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Trinity College library: ‘Man of his times’ argument does not get Berkeley off hook

The philosopher after whom the main library in Trinity College Dublin is named would have been well aware of contemporaneous criticisms of slavery

As a student of philosophy in Trinity College Dublin, I studied a central concept of the philosophical thought of George Berkeley (1685-1753), namely “esse est percipi” (to be is to be perceived). Things exist because they are perceived to exist. We sometimes reduce this to the familiar but inexact conundrum that if a tree falls in a forest and no one hears it, does it make a sound?

As part of the debate about denaming the Berkeley Library, in Trinity College Dublin, the knowledge that Berkeley was a slaveholder exists. Within Trinity, this is due in large measure to the significant work being done by the Colonial Legacies Project. Outside of Trinity, Berkeley being a slaveholder is a matter of long-standing record, and referenced as far back as 1939, in the Journal of Negro History, by William Sypher who pointed out that Berkeley “own[ed] slaves on his Rhode Island estate”.

However, my concern is how the knowledge of Berkeley’s direct involvement in slavery is perceived.

As a slaveholder, Berkeley was by definition one who profited directly, and not at a remove, from the practice of enslaving human beings. But the involvement of the ‘Good Bishop’ in the practice of enslaving other people of his time was more pernicious than this. Berkeley played a significant role in soliciting and publicising the 1729 Yorke-Talbot Opinion that came to operate as a bulwark for slavery around the British Empire.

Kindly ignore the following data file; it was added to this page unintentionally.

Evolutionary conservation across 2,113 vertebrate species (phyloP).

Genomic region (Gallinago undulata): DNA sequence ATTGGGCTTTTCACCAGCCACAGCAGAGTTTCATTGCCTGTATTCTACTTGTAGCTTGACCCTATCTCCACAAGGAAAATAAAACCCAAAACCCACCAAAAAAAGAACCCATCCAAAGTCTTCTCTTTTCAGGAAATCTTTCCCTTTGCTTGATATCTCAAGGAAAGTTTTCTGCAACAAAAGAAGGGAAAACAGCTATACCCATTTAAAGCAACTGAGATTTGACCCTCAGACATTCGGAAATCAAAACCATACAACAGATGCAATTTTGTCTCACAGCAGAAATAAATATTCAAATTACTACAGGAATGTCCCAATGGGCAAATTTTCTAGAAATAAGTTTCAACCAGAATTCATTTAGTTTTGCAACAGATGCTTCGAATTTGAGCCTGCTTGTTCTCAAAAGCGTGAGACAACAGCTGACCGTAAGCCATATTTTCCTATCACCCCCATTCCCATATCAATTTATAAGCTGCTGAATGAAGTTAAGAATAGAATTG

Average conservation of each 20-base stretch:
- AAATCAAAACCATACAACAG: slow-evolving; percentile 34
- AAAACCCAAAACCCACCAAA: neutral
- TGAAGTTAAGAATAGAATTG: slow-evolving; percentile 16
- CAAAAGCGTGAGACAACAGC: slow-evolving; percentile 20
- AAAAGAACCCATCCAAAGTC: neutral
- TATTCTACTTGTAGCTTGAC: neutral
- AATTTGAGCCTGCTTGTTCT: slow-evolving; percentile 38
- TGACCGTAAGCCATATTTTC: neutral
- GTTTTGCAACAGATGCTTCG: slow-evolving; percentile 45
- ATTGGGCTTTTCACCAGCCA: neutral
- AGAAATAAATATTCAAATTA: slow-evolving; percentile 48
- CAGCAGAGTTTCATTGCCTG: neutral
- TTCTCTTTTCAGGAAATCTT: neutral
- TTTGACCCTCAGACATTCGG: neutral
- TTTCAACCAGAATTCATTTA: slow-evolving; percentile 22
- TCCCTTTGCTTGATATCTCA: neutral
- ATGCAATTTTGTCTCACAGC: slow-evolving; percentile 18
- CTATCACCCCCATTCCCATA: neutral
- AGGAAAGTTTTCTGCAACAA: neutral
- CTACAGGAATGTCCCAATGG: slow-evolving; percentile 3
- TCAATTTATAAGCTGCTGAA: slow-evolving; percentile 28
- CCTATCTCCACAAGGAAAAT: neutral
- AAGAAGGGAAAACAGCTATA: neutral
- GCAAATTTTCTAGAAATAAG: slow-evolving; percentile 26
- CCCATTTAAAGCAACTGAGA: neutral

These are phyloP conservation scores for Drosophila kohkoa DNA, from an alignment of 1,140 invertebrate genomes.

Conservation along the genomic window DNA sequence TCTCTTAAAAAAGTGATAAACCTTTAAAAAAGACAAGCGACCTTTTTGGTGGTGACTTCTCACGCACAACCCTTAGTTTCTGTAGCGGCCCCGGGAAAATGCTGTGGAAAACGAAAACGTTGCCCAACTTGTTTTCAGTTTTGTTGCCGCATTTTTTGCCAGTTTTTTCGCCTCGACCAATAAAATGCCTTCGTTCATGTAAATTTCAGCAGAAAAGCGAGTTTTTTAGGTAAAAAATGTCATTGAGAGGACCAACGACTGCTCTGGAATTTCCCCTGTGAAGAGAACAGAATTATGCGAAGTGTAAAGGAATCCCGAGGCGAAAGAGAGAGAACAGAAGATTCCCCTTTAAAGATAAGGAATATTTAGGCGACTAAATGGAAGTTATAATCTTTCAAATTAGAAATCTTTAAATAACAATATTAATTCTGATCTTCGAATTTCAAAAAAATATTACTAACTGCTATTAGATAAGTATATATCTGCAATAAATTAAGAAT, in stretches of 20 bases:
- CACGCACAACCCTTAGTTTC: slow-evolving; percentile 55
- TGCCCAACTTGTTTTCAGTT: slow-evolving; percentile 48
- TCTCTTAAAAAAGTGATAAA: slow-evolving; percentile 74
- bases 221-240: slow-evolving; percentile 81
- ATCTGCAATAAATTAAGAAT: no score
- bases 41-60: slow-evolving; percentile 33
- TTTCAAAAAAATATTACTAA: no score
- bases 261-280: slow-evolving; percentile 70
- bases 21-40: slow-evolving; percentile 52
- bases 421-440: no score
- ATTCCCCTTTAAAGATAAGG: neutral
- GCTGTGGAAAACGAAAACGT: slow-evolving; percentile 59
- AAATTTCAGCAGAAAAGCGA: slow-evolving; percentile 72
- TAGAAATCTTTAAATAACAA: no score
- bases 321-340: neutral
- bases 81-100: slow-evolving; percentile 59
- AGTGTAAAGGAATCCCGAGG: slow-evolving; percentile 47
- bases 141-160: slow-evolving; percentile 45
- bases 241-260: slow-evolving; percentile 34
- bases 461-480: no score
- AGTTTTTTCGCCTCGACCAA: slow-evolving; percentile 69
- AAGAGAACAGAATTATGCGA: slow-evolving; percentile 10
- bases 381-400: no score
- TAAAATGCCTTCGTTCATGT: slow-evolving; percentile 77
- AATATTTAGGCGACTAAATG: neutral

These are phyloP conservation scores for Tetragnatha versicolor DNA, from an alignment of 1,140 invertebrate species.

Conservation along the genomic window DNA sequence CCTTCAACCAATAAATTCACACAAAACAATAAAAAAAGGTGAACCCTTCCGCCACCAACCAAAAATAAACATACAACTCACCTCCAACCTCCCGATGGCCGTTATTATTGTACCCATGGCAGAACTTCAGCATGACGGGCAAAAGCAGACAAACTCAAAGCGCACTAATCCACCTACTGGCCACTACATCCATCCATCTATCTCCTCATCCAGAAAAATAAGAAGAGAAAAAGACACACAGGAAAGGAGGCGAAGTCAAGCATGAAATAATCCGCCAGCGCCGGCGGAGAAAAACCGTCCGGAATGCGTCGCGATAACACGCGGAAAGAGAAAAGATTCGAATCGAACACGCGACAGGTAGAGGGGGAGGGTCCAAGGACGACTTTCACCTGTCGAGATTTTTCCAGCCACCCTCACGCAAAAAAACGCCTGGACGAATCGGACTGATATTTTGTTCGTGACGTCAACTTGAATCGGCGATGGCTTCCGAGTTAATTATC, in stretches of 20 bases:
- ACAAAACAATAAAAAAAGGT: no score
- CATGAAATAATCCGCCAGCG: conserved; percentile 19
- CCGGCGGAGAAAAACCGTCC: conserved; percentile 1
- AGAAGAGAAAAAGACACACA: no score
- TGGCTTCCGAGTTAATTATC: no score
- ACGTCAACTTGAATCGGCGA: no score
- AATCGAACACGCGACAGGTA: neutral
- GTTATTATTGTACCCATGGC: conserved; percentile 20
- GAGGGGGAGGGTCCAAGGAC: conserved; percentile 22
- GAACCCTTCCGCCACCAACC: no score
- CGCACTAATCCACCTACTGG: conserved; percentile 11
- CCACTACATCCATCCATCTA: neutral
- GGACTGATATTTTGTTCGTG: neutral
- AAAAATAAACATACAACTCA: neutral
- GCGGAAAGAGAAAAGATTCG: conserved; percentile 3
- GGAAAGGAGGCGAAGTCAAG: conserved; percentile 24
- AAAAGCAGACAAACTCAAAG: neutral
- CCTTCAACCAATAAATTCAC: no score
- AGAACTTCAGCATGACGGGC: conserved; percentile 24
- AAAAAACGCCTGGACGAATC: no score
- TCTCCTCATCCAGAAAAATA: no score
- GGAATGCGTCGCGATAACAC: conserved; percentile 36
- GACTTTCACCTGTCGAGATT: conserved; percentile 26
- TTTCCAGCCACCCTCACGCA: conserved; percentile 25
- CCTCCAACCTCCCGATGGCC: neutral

The Yorke-Talbot Opinion protected slavery within English law in an unprecedented way

Yorke-Talbot was the most significant development in the legal history of slavery since the first slave code of Barbados in 1661. It suggested – and that’s all it was at its core, an opinion by self-interested slaveholders – that slavery could exist throughout the British Empire, including in England – something that had been outlawed by a national synod at Westminster in 1102 and in the judgments of Sir John Holt several decades earlier. The Opinion protected slavery within English law in an unprecedented way, and at a time when plantation economies were growing throughout the empire.

Berkeley’s plan to Christianise indigenous Americans at his proposed college in Bermuda would have required kidnap, admitting as much in his own proposal, saying “the Children of savage Americans” to fill the college could be got by peaceable means “or by taking captive the Children of our Enemies”.

This much is acknowledged. Yet, in the same breath that acknowledges this to be wrong, many who defend Berkeley argue that because he was a man of his times, he should not be blamed. He simply could not have known better given the moral standards of his day. His views, considered abhorrent today, were not unusual at the time. A man considered to be exceptional amongst his peers for his intellect is somehow also to be considered to be no more than one of the masses. In imposing a temporal argument, rather than a moral one, it seeks to mitigate culpability rather than erase it.

However, the man of his times argument is demonstrably ahistorical. And profoundly in error.